Survey says…it’s a scam

Survey opportunities exist everywhere. Whether it’s on a receipt from a grocery store, through your telephone, in an email or on a website, solicitations for feedback are easy to find. When some people receive a survey solicitation, they may be more willing to provide their personal information to a stranger asking for feedback since there’s no risk of a hard sales pitch. Unfortunately, scammers know this and sometimes use the lure of a survey to gain access to your personal information or to hard sell a sales pitch.

Scammers typically employ two vehicles to attack their targets with a survey assault – emails and telephone calls. A scammer will use email distribution to reach a large number of potential victims. It’s easy to do and hard to track the scammer. While the response rate is usually very low, it only takes a few responders to give the scammer what he or she seeks. A telephone survey solicitation takes more time and skill to employ by a scammer, but response rates are usually far greater than email solicitations.

An email survey pitch will usually include some kind of lure such as a monetary amount, vacation, or other tempting prize and will include a clickable link or a downloadable file. The link will either direct a person to a site that will infect his or her computer or record information voluntarily offered by the victim. Downloading a file attached to an email survey solicitation will usually install a program on the target’s computer that could either record personal data or harm the computer.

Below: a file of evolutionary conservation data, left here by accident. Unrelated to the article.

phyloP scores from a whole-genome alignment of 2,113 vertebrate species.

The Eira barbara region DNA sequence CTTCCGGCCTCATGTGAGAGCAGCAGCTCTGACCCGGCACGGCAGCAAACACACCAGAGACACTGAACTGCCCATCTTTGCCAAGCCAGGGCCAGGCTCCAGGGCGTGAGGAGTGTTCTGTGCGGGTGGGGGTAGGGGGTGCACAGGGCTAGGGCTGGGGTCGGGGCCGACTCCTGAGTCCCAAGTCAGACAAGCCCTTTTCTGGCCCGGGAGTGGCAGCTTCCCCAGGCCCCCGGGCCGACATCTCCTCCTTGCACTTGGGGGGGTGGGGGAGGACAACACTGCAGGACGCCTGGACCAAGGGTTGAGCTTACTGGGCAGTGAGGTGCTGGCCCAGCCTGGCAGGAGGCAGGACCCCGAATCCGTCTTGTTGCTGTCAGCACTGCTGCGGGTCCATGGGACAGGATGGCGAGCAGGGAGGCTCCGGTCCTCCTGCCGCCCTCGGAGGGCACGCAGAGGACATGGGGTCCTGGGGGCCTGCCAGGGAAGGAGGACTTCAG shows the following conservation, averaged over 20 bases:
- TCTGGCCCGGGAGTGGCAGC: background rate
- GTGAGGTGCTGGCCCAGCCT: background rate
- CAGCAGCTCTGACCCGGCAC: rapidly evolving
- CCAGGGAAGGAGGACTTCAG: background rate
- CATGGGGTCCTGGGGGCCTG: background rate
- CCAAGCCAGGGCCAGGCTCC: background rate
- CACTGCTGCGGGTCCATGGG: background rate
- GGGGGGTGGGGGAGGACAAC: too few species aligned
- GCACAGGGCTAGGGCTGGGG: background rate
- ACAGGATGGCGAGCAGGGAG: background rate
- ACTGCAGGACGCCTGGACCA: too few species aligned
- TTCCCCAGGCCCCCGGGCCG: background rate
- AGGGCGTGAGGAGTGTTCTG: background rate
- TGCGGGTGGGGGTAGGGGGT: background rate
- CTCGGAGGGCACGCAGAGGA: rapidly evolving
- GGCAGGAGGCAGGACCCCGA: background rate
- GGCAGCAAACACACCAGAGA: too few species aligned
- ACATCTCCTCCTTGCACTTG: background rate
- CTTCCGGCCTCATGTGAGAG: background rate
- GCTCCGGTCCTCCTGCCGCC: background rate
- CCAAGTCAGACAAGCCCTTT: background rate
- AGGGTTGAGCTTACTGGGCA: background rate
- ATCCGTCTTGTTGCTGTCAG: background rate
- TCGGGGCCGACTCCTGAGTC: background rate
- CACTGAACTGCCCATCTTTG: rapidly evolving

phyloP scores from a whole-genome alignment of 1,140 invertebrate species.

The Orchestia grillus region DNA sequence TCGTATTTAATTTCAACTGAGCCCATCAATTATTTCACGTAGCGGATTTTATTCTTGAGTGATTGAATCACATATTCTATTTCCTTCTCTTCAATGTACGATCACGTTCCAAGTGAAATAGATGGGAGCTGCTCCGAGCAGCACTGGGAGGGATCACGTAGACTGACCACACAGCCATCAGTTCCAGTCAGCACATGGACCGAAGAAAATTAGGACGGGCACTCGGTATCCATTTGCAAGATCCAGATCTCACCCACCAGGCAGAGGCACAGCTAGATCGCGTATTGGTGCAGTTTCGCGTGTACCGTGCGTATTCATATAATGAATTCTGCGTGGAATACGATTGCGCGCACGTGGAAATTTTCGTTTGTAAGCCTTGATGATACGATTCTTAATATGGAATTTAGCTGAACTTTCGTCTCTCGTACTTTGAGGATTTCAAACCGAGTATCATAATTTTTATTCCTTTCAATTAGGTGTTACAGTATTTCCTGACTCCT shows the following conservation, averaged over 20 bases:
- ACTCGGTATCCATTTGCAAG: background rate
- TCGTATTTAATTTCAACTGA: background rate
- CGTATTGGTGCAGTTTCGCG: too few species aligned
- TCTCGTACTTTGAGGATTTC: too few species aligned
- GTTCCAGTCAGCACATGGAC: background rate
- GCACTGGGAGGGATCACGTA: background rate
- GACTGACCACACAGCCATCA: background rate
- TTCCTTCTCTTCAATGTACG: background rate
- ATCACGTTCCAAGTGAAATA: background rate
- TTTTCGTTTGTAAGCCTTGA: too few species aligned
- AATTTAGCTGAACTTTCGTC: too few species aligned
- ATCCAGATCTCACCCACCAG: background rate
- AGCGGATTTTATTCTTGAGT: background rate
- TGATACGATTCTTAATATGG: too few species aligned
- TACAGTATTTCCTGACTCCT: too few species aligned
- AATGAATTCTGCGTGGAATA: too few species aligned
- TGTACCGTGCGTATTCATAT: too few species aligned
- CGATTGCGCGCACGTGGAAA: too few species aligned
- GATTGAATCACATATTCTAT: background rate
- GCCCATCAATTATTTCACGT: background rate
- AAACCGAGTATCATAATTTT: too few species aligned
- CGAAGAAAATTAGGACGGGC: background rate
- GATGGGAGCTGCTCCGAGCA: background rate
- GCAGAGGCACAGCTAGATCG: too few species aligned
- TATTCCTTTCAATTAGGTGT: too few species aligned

The best way to avoid harm from an email survey is not to fall for them. Never respond to an email survey asking for your opinion or it may cost you far more than your time.

A telephone survey request is harder to avoid, but you can prevent harm from them if you remember that you’re in control of the call. If the person on the phone asks for personal information such as your birthdate, social security number, or bank account information, hang up. You have the power to end the call at any time, and you can decide when to terminate it.

A surveyor may also get you to relax at the beginning of a call by telling you that he or she isn’t calling to sell you anything. At some point in time during the call, the person will hard sell something to you and ramp up the pressure to prevent you from saying no. You never have to say no to these people. All you have to do is end the call. If the person calls back, don’t say a word. Hang up again.

You are in control of your phone, and you don’t have to take someone’s aggressive tactics to force you to take action. Hang up whenever you feel uncomfortable with the situation.

Never take unsolicited surveys from people you don’t know. Always avoid them to keep your money and your personal information safe.